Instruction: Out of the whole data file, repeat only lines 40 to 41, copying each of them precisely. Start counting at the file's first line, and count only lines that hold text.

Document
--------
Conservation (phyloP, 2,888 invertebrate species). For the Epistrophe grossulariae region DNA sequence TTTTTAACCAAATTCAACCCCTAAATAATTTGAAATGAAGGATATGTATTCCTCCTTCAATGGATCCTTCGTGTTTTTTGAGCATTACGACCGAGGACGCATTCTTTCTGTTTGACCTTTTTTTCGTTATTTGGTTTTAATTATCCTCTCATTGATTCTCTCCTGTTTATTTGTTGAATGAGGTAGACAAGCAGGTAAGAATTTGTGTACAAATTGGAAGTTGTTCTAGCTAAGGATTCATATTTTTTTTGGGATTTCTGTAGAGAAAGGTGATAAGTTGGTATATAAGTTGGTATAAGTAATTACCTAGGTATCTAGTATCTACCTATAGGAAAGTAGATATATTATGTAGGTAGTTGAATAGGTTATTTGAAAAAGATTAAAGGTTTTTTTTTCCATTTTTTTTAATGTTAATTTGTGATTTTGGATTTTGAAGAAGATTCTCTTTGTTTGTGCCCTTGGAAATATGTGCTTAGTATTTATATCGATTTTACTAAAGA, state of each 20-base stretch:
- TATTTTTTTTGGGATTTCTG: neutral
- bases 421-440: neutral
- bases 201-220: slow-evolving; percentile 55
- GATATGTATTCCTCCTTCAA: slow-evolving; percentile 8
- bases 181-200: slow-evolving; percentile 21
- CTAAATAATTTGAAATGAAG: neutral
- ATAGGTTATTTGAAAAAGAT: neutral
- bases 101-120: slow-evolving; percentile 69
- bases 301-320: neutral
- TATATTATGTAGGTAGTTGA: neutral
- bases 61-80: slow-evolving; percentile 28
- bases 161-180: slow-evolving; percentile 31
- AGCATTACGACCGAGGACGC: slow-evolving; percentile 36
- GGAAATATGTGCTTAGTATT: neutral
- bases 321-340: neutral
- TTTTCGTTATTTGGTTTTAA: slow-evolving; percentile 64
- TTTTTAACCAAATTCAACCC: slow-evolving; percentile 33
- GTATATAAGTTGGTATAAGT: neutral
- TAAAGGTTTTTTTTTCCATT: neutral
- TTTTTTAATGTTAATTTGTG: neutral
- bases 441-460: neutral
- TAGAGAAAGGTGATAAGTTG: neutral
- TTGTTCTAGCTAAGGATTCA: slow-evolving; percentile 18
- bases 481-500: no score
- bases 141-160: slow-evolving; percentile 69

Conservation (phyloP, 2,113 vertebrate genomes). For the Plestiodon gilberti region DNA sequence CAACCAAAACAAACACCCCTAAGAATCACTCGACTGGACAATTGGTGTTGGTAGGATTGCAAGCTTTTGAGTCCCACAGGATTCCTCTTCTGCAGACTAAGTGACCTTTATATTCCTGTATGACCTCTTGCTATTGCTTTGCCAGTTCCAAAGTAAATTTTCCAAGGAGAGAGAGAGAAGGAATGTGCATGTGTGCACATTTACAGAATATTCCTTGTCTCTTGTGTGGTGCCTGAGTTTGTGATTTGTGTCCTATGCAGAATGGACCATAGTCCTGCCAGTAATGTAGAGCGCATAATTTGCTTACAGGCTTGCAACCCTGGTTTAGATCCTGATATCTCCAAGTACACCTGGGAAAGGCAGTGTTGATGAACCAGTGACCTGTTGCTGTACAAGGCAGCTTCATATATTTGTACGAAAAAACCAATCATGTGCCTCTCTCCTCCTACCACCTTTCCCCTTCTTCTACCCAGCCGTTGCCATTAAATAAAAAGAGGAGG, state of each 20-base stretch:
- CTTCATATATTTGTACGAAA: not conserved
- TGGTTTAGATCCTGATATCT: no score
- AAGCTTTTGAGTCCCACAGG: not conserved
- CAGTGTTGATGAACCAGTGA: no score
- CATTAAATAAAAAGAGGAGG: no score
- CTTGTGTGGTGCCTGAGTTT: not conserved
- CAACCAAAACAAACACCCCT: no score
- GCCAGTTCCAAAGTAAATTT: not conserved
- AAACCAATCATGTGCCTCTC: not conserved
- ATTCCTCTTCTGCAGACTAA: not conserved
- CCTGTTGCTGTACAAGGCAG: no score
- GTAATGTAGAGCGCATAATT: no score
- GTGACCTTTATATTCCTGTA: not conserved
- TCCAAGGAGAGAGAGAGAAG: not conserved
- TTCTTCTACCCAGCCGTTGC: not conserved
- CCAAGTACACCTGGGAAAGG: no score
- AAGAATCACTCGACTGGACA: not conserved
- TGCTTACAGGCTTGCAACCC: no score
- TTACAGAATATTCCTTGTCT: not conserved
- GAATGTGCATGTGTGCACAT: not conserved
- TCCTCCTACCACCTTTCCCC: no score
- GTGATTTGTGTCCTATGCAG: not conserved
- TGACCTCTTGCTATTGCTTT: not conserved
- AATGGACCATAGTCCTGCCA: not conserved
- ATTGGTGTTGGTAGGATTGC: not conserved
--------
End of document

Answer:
- GTGACCTTTATATTCCTGTA: not conserved
- TCCAAGGAGAGAGAGAGAAG: not conserved